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How to See the World Like a Born Innovator (Part 2)

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I hate to break it to you (again), but you are probably not a born innovator like Edison, Jobs or Ford. They’re exceedingly rare. 

Fortunately, that doesn’t mean you can’t think like one. It’s a choice. A lens you can choose to put on. 

This innovation lens is based on the Jobs-to-be-Done theory and understanding the 5 types of jobs customers are trying to complete when they use your product or service (check out my last post for details: How to See the World Like a Born Innovator). The more of these jobs your solution can help a customer get done, the more valuable it will be.

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But you can’t stop there. Once you understand these jobs, this innovation lens also helps you dig a level deeper. 

Understanding the Job Steps

If you want to create the innovative solutions that are most likely to win in the marketplace, you also need to understand the steps the customer will go through to complete the job. This means analyzing the core job and consumption chain jobs in more detail for a more granular look at what the customer is trying to accomplish.

Core Job Steps

To get a core job done, a customer has to define what they’re trying to do, gather the right inputs, organize them, execute on the job, evaluate the results, etc.  

For example, making a cup of coffee with a traditional coffee maker requires that you insert a coffee filter, measure the grounds, put them into the machine, brew the coffee, determine if they made a good cup of coffee, etc. These are all job steps required to complete the core job of preparing a hot beverage for consumption. The Keurig and its K-cups help the user complete numerous job steps in this process much more quickly and easily. 

If you are a finish carpenter and your job is to cut wood in a straight line, some of your job steps may be to define the goal of the cut, determine the cut path, make the cut, monitor deviations from the cut path, correct deviations from the cut path, etc. Bosch addressed several of these job steps by designing a cutout in their saw tables that helped users to keep their cuts on track throughout the process.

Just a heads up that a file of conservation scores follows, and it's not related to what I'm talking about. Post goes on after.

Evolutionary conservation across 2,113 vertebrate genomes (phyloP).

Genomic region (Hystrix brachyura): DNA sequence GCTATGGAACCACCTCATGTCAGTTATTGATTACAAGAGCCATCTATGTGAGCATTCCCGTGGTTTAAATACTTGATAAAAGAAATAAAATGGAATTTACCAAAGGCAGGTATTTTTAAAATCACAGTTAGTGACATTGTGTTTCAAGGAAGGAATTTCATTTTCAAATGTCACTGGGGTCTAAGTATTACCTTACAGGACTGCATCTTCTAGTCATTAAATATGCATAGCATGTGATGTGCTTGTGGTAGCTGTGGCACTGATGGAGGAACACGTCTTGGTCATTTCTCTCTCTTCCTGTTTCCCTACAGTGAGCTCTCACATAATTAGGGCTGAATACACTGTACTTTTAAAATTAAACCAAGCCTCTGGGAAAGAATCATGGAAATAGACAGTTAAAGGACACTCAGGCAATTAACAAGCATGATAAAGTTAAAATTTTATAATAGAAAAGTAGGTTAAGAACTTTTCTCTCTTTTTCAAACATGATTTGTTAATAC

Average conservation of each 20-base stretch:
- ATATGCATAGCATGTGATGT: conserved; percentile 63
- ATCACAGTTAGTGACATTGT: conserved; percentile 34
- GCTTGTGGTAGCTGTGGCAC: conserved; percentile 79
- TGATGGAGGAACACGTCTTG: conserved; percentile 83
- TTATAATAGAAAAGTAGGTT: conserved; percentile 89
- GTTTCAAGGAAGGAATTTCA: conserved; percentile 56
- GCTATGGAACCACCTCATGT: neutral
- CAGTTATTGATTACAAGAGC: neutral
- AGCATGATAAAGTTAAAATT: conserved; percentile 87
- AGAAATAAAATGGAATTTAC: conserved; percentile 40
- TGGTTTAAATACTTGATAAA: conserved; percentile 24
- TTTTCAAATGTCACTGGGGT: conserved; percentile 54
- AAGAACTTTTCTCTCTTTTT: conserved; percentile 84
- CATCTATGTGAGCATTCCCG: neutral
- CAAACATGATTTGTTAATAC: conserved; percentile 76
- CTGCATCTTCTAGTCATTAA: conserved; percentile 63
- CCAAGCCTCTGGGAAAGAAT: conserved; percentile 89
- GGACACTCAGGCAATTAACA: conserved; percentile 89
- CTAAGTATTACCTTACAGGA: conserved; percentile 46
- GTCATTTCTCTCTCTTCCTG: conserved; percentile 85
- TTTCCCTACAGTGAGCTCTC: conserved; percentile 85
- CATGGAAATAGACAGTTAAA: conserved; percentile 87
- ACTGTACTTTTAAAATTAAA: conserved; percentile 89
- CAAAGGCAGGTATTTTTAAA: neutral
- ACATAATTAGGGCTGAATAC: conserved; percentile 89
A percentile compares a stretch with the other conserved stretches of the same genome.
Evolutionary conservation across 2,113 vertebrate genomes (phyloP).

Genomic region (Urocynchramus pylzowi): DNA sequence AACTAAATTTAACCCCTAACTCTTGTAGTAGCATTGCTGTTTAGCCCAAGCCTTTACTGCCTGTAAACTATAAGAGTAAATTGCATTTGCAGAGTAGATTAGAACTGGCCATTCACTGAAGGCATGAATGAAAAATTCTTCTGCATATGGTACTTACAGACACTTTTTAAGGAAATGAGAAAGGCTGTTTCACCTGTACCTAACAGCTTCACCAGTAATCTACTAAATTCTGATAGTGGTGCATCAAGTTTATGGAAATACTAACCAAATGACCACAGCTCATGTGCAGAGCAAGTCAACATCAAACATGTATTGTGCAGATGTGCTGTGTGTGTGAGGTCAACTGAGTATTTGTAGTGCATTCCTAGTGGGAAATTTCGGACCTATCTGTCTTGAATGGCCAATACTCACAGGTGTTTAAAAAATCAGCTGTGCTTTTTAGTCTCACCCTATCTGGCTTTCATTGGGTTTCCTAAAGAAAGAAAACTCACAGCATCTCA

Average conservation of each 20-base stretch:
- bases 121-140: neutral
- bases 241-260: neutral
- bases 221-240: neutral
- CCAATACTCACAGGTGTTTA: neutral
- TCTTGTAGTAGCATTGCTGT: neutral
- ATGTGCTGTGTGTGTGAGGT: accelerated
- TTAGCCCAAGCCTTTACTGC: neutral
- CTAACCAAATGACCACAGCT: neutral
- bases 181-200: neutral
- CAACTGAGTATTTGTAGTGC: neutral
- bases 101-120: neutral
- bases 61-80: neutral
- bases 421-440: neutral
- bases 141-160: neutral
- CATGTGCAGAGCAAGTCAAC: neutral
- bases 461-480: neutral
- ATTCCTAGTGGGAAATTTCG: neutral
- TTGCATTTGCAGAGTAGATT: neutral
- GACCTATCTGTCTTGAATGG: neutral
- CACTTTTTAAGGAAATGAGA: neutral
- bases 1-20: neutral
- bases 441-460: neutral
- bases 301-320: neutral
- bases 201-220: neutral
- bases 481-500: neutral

Consumption Chain Job Steps

The customer also has to purchase a product, receive it, set it up, learn to use it, clean it, store it, maintain it, etc. These are consumption chain job steps.

The Keurig coffee machine makes it easier to complete several of these job steps, such as cleaning the machine. With a traditional coffee maker, you must remove the filter and grounds and clean the pot after each use. There is no pot to clean on a Keurig, and the K-cups make it easier to remove the grounds.

Back to cutting wood, Bosch used this innovation lens to discover that many carpenters were accidentally cutting the cords on their saws while using them. One of their consumption chain job steps was therefore focused on cord repair. Bosch created the Direct Connect™ cord system that connects an extension cord directly to the saw. This system reduced repair costs and down time because if the cord gets cut, the user can simply grab another extension cord and continue working.

Breaking the core job and the consumption chain jobs down into job steps allows you to have a more granular look at what the customer is trying to achieve each step of the way. This presents you with more and clearer opportunities for product and service innovations—so you can stand out like the Edison or Jobs of your industry.

Next up, I’ll explain the third and final component to this new lens on innovation: understanding the customer’s desired outcomes.

Learn how to apply this lens to your own innovation projects. Join us for our next masterclass in Boston, MA on September 12th.

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Tony Ulwick

Tony Ulwick is the Founder and Chief Executive Officer of Strategyn. He is the pioneer of jobs-to-be-done theory and the inventor of Outcome-Driven Innovation. His work has helped the world’s leading companies launch some of the fastest-growing products in history. His best-selling book, “What Customers Want,” and his articles in the Harvard Business Review and MIT Sloan Management Review have been cited in hundreds of publications. His work has defined a new era in customer-centric innovation.

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